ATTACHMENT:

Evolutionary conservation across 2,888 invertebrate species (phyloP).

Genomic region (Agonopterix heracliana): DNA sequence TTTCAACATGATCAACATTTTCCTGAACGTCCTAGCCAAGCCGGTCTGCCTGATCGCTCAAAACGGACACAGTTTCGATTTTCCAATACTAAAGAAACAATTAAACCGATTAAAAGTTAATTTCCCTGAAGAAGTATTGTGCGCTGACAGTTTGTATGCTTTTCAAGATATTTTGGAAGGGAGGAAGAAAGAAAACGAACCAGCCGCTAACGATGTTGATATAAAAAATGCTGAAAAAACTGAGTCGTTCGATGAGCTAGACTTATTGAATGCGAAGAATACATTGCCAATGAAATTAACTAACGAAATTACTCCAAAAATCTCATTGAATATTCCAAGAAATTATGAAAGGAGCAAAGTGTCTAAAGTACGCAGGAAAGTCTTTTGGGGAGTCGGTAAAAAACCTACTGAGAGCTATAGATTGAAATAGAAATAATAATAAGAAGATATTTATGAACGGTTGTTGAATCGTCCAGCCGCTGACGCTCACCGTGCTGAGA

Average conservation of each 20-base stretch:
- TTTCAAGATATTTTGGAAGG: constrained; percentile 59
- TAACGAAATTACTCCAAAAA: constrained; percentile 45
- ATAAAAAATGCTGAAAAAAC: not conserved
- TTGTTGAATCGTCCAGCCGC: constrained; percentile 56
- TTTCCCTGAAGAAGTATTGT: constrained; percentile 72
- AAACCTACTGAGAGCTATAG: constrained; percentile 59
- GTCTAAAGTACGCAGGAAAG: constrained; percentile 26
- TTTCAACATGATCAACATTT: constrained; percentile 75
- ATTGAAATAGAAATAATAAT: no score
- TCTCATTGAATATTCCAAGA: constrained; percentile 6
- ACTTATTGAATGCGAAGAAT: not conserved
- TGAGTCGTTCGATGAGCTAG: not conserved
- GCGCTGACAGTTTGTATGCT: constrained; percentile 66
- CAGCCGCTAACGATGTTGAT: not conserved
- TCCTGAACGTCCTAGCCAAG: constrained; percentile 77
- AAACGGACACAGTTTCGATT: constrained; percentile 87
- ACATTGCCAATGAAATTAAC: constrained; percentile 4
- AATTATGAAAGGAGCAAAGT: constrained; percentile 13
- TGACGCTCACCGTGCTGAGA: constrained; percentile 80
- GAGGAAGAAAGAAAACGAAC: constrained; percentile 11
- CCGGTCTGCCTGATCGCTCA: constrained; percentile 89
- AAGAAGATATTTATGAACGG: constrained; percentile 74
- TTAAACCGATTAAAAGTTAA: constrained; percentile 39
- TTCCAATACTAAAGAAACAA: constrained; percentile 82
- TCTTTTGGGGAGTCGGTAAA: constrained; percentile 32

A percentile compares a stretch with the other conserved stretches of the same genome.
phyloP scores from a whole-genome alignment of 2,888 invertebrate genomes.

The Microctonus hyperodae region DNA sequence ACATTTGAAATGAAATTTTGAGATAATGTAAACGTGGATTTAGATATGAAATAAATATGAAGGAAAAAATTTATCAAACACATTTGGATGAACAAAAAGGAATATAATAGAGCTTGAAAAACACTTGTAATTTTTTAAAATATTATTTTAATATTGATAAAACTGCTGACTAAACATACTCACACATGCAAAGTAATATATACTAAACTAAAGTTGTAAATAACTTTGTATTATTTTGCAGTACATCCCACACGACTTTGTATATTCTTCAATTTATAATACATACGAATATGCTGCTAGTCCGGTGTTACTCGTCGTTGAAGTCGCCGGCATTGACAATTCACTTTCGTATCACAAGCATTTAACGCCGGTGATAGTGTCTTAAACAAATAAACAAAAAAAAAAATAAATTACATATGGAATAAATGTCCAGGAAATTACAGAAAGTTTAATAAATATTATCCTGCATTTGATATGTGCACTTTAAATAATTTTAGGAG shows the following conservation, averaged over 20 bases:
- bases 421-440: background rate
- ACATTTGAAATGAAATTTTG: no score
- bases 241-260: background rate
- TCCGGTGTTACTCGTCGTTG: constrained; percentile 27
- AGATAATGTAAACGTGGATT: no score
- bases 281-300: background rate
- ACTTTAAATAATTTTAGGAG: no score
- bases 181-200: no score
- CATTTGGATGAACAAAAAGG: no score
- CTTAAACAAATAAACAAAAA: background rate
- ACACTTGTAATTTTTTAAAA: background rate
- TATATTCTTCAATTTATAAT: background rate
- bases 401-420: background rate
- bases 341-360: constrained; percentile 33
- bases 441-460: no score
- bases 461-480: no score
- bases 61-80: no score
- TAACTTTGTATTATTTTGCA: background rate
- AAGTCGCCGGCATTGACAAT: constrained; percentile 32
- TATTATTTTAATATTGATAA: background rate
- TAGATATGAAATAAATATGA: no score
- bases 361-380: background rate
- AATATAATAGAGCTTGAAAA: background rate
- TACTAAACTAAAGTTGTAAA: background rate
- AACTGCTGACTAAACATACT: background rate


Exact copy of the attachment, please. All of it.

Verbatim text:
Evolutionary conservation across 2,888 invertebrate species (phyloP).

Genomic region (Agonopterix heracliana): DNA sequence TTTCAACATGATCAACATTTTCCTGAACGTCCTAGCCAAGCCGGTCTGCCTGATCGCTCAAAACGGACACAGTTTCGATTTTCCAATACTAAAGAAACAATTAAACCGATTAAAAGTTAATTTCCCTGAAGAAGTATTGTGCGCTGACAGTTTGTATGCTTTTCAAGATATTTTGGAAGGGAGGAAGAAAGAAAACGAACCAGCCGCTAACGATGTTGATATAAAAAATGCTGAAAAAACTGAGTCGTTCGATGAGCTAGACTTATTGAATGCGAAGAATACATTGCCAATGAAATTAACTAACGAAATTACTCCAAAAATCTCATTGAATATTCCAAGAAATTATGAAAGGAGCAAAGTGTCTAAAGTACGCAGGAAAGTCTTTTGGGGAGTCGGTAAAAAACCTACTGAGAGCTATAGATTGAAATAGAAATAATAATAAGAAGATATTTATGAACGGTTGTTGAATCGTCCAGCCGCTGACGCTCACCGTGCTGAGA

Average conservation of each 20-base stretch:
- TTTCAAGATATTTTGGAAGG: constrained; percentile 59
- TAACGAAATTACTCCAAAAA: constrained; percentile 45
- ATAAAAAATGCTGAAAAAAC: not conserved
- TTGTTGAATCGTCCAGCCGC: constrained; percentile 56
- TTTCCCTGAAGAAGTATTGT: constrained; percentile 72
- AAACCTACTGAGAGCTATAG: constrained; percentile 59
- GTCTAAAGTACGCAGGAAAG: constrained; percentile 26
- TTTCAACATGATCAACATTT: constrained; percentile 75
- ATTGAAATAGAAATAATAAT: no score
- TCTCATTGAATATTCCAAGA: constrained; percentile 6
- ACTTATTGAATGCGAAGAAT: not conserved
- TGAGTCGTTCGATGAGCTAG: not conserved
- GCGCTGACAGTTTGTATGCT: constrained; percentile 66
- CAGCCGCTAACGATGTTGAT: not conserved
- TCCTGAACGTCCTAGCCAAG: constrained; percentile 77
- AAACGGACACAGTTTCGATT: constrained; percentile 87
- ACATTGCCAATGAAATTAAC: constrained; percentile 4
- AATTATGAAAGGAGCAAAGT: constrained; percentile 13
- TGACGCTCACCGTGCTGAGA: constrained; percentile 80
- GAGGAAGAAAGAAAACGAAC: constrained; percentile 11
- CCGGTCTGCCTGATCGCTCA: constrained; percentile 89
- AAGAAGATATTTATGAACGG: constrained; percentile 74
- TTAAACCGATTAAAAGTTAA: constrained; percentile 39
- TTCCAATACTAAAGAAACAA: constrained; percentile 82
- TCTTTTGGGGAGTCGGTAAA: constrained; percentile 32

A percentile compares a stretch with the other conserved stretches of the same genome.
phyloP scores from a whole-genome alignment of 2,888 invertebrate genomes.

The Microctonus hyperodae region DNA sequence ACATTTGAAATGAAATTTTGAGATAATGTAAACGTGGATTTAGATATGAAATAAATATGAAGGAAAAAATTTATCAAACACATTTGGATGAACAAAAAGGAATATAATAGAGCTTGAAAAACACTTGTAATTTTTTAAAATATTATTTTAATATTGATAAAACTGCTGACTAAACATACTCACACATGCAAAGTAATATATACTAAACTAAAGTTGTAAATAACTTTGTATTATTTTGCAGTACATCCCACACGACTTTGTATATTCTTCAATTTATAATACATACGAATATGCTGCTAGTCCGGTGTTACTCGTCGTTGAAGTCGCCGGCATTGACAATTCACTTTCGTATCACAAGCATTTAACGCCGGTGATAGTGTCTTAAACAAATAAACAAAAAAAAAAATAAATTACATATGGAATAAATGTCCAGGAAATTACAGAAAGTTTAATAAATATTATCCTGCATTTGATATGTGCACTTTAAATAATTTTAGGAG shows the following conservation, averaged over 20 bases:
- bases 421-440: background rate
- ACATTTGAAATGAAATTTTG: no score
- bases 241-260: background rate
- TCCGGTGTTACTCGTCGTTG: constrained; percentile 27
- AGATAATGTAAACGTGGATT: no score
- bases 281-300: background rate
- ACTTTAAATAATTTTAGGAG: no score
- bases 181-200: no score
- CATTTGGATGAACAAAAAGG: no score
- CTTAAACAAATAAACAAAAA: background rate
- ACACTTGTAATTTTTTAAAA: background rate
- TATATTCTTCAATTTATAAT: background rate
- bases 401-420: background rate
- bases 341-360: constrained; percentile 33
- bases 441-460: no score
- bases 461-480: no score
- bases 61-80: no score
- TAACTTTGTATTATTTTGCA: background rate
- AAGTCGCCGGCATTGACAAT: constrained; percentile 32
- TATTATTTTAATATTGATAA: background rate
- TAGATATGAAATAAATATGA: no score
- bases 361-380: background rate
- AATATAATAGAGCTTGAAAA: background rate
- TACTAAACTAAAGTTGTAAA: background rate
- AACTGCTGACTAAACATACT: background rate